Minoxidil reduces pulmonary vascular resistance in dogs and cattle

E. Kenneth Weir, Charles A. Chidsey, John V. Weil, Robert F. Grover

Research output: Contribution to journalArticlepeer-review

11 Scopus citations

Abstract

Minoxidil has a direct dilator effect on the systemic arterial smooth muscle. It is potentially an important drug in the treatment of systemic hypertension, especially when combined with beta blockade, which is used to control the associated tachycardia and increase in cardiac output. However, recent observations have suggested that minoxidil might cause pulmonary hypertension. Consequently, we examined the acute effect of monoxidil and propranolol, separately and in combination, on the pulmonary vasculature of the anesthetized dog and the awake calf during normoxia and hypoxia. In both species minoxidil reduced pulmonary vascular resistance. In the dogs this appeared to be the result of a direct action on the pulmonary vascular smooth muscle and in the cattle it was secondary to β-receptor stimulation. Propranolol alone in the cattle increased the pulmonary pressor response to hypoxia. While we have not examined the possibility that chronic administration of minoxidil might cause pulmonary hypertension by some other mechanism, our acute studies suggest that it reduces, rather than increases, pulmonary vascular resistance. Furthermore, there seems to be a species difference in the mode of its action in dogs and cattle.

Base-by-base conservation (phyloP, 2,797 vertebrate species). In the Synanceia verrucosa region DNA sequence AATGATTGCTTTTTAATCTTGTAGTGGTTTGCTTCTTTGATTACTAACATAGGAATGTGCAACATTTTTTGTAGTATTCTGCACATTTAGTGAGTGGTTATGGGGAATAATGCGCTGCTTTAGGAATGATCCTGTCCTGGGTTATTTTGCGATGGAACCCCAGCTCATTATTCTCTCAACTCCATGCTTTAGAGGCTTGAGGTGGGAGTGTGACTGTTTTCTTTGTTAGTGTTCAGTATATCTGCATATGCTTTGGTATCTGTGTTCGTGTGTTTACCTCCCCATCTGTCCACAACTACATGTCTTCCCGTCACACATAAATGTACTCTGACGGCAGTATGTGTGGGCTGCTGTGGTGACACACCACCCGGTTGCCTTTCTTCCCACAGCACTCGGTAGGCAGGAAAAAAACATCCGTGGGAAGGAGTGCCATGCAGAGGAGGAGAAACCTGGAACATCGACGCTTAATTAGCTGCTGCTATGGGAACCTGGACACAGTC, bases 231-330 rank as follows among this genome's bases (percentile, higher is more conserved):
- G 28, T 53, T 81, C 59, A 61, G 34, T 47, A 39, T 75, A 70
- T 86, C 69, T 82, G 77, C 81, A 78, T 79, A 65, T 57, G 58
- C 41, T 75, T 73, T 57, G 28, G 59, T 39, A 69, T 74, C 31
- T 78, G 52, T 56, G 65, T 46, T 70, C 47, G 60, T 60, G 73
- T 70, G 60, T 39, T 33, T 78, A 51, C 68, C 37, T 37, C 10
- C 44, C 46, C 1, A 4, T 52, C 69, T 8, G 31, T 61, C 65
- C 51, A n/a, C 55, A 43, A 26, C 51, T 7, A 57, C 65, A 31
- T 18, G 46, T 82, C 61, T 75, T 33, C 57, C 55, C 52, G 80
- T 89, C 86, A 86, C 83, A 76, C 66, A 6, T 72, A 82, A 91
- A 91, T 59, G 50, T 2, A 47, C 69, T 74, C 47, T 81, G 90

Original languageEnglish (US)
Pages (from-to)885-894
Number of pages10
JournalThe Journal of laboratory and clinical medicine
Volume88
Issue number6
StatePublished - Dec 1976

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